A post by Ross got me thinking about why the recommendations you see on Dell.com and Amazon.com work… it’s because they are a conversation… He points to an article by Michael Schrage exploring how information informs, in the form of advice, and how it relates to technology:
While technology’s future may not be the future of advice,” says Schrage, “the future of advice can no longer be meaningfully divorced from the media and mechanisms that carry it. There’s never been a time in history when ‘advice’ and ‘device’ have been so intimate, interdependent, and intertwined. Executive advice in the global enterprise is overwhelmingly mediated, automated, or augmented by some sort of technology.” From Blackberrys to iPhones, there’s no shortage of devices to enable streams of advice.
There’s also no stopping the “networkification” of advice, which has prompted new genres of digital counsel. As the variety of blogs expands, so too the number of wikis, shared online spaces that can be either communally or individually edited and updated. Together, they move advice beyond its mere giving and taking-it becomes interactive.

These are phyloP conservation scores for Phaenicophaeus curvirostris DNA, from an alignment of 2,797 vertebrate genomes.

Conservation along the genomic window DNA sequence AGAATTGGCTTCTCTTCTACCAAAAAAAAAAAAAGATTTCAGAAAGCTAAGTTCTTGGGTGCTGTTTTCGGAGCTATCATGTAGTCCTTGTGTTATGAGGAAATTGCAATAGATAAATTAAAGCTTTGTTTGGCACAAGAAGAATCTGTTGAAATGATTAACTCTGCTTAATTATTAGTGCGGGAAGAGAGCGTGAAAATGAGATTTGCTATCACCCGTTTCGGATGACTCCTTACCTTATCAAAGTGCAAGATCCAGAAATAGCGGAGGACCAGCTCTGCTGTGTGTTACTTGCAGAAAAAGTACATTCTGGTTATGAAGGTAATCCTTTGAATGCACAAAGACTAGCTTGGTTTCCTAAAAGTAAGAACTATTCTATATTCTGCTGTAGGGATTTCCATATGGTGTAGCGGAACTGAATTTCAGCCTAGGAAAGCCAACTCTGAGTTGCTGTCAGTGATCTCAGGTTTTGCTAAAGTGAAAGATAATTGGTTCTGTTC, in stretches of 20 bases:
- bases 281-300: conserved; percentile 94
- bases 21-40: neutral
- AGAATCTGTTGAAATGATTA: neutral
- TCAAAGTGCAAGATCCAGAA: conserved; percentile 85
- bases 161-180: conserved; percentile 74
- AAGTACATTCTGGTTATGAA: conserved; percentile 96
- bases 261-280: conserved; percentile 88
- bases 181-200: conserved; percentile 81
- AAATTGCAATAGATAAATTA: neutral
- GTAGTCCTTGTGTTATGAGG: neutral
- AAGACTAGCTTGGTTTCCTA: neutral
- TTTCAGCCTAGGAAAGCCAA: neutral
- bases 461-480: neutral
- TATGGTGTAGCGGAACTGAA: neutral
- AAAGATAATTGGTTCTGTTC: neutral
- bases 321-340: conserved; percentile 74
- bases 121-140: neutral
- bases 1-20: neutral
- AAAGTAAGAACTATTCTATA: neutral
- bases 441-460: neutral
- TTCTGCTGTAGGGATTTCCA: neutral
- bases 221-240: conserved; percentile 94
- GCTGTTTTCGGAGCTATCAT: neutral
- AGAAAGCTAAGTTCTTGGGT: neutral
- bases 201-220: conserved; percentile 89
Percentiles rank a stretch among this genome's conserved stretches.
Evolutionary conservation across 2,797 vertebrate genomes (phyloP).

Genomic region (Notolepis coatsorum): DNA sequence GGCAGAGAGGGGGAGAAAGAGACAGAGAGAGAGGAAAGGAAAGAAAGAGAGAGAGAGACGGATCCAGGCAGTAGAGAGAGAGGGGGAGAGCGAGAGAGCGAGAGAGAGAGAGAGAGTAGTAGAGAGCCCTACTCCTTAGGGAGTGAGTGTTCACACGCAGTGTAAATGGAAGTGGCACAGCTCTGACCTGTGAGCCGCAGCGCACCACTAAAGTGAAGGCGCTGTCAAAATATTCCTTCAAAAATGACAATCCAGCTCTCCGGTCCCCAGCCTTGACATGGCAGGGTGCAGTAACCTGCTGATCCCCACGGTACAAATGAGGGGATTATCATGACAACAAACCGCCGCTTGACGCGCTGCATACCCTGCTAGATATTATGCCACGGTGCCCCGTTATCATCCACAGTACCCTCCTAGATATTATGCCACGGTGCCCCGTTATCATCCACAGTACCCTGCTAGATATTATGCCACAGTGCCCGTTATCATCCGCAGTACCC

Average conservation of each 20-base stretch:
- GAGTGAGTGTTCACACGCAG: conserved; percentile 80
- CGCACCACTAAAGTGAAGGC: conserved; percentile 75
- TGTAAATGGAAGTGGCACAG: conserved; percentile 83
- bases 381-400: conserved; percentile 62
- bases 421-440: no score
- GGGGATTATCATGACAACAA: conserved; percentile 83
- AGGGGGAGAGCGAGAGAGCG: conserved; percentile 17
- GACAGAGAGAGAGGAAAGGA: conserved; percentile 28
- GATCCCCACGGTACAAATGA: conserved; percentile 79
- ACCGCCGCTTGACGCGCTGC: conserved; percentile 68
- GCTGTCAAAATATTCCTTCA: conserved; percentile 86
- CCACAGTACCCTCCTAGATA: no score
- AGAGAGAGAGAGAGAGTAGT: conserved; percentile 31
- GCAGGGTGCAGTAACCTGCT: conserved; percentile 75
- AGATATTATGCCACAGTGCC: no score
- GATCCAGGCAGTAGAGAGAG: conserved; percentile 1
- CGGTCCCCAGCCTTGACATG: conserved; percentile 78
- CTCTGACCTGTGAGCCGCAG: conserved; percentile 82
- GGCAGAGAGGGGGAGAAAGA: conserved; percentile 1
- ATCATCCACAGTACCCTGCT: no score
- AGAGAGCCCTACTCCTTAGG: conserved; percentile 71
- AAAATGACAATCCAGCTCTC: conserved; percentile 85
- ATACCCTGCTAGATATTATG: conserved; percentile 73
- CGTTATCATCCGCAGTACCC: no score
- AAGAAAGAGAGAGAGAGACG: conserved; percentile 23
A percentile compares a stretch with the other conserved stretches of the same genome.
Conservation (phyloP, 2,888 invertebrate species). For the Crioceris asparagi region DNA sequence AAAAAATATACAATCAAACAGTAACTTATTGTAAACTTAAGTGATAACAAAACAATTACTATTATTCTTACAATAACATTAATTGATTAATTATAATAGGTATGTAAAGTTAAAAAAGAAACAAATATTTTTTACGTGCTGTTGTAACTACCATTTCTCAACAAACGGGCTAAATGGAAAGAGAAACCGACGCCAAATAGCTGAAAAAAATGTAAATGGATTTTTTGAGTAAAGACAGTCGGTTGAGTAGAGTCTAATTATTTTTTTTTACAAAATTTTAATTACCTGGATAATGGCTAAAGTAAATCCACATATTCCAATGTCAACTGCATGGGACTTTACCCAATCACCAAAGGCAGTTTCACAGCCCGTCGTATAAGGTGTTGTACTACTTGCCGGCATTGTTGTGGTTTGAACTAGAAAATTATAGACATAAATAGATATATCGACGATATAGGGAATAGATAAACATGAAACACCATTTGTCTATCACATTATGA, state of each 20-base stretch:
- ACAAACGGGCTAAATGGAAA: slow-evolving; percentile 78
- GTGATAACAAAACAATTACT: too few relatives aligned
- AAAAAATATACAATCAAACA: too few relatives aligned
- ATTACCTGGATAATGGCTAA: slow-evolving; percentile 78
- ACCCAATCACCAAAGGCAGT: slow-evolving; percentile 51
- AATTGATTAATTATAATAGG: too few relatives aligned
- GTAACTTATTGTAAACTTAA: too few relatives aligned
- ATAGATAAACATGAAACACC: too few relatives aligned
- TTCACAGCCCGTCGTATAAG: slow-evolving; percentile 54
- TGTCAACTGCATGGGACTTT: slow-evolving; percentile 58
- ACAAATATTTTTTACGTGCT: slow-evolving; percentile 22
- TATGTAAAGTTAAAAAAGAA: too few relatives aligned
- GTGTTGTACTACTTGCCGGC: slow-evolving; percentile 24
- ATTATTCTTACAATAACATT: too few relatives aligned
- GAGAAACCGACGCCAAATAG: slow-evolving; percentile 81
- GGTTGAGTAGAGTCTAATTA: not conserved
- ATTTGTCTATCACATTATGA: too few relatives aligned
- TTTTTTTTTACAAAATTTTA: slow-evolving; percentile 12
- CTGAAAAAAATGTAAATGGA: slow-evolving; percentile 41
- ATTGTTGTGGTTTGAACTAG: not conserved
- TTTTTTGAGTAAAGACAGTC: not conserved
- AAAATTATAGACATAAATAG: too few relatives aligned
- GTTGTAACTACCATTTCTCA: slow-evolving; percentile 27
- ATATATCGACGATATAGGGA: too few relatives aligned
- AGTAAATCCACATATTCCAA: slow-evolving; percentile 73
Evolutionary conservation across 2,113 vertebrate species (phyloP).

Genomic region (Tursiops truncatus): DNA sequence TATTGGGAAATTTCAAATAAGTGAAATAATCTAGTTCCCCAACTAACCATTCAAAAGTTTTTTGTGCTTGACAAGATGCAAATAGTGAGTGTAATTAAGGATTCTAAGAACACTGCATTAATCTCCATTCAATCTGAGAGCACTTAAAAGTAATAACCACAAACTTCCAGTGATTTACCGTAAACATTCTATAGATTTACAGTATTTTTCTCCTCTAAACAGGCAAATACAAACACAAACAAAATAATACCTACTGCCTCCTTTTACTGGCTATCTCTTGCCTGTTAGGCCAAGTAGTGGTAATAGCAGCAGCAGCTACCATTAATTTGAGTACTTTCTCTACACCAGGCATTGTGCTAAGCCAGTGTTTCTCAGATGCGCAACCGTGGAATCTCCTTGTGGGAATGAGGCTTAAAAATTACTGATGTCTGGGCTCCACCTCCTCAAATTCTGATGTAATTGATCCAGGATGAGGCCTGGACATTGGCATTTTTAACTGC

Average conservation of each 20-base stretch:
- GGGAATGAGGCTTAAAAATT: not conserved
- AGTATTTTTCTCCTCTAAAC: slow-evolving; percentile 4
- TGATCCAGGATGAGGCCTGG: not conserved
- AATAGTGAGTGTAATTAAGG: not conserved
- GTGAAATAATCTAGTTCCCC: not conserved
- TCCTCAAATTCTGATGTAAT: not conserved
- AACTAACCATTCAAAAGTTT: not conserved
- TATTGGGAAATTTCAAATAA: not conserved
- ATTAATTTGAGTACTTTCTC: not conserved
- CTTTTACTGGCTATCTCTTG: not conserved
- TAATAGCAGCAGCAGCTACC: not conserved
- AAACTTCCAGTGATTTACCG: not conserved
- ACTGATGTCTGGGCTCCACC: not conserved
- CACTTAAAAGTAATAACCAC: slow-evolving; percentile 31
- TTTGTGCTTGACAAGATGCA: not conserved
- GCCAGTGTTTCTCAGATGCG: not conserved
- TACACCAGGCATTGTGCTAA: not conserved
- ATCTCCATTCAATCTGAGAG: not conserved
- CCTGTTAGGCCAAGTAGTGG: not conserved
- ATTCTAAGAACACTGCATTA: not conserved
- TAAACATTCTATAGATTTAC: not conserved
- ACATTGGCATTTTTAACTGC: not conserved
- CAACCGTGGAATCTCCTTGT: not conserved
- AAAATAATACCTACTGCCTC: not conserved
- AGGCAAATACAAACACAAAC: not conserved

Interactive advice is especially useful to those who need efficient recommendations now. For instance, at several Bangalore call centers, customer-service reps often instant-message each other while chatting with their help-line callers. As more companies adopt such practices, Schrage offers his thoughts on firms that don’t. He ponders: “Perhaps some firms simply aren’t getting good advice about good advice.”
He makes the important distinction between advice and expertise:
Advice, however, is not the same as expertise. Whereas the latter focuses on being right, advice revolves around issues of good judgment. When it comes to advice, “there is no inherently right answer, but there are almost always questions and approaches that might facilitate desirable outcomes,” explains Schrage. “As a result, experts and advisers have different goals and different roles.”
The nice thing about advice in this context, is that because it is a conversation, authority matters less. With information, authority is the gatekeeper.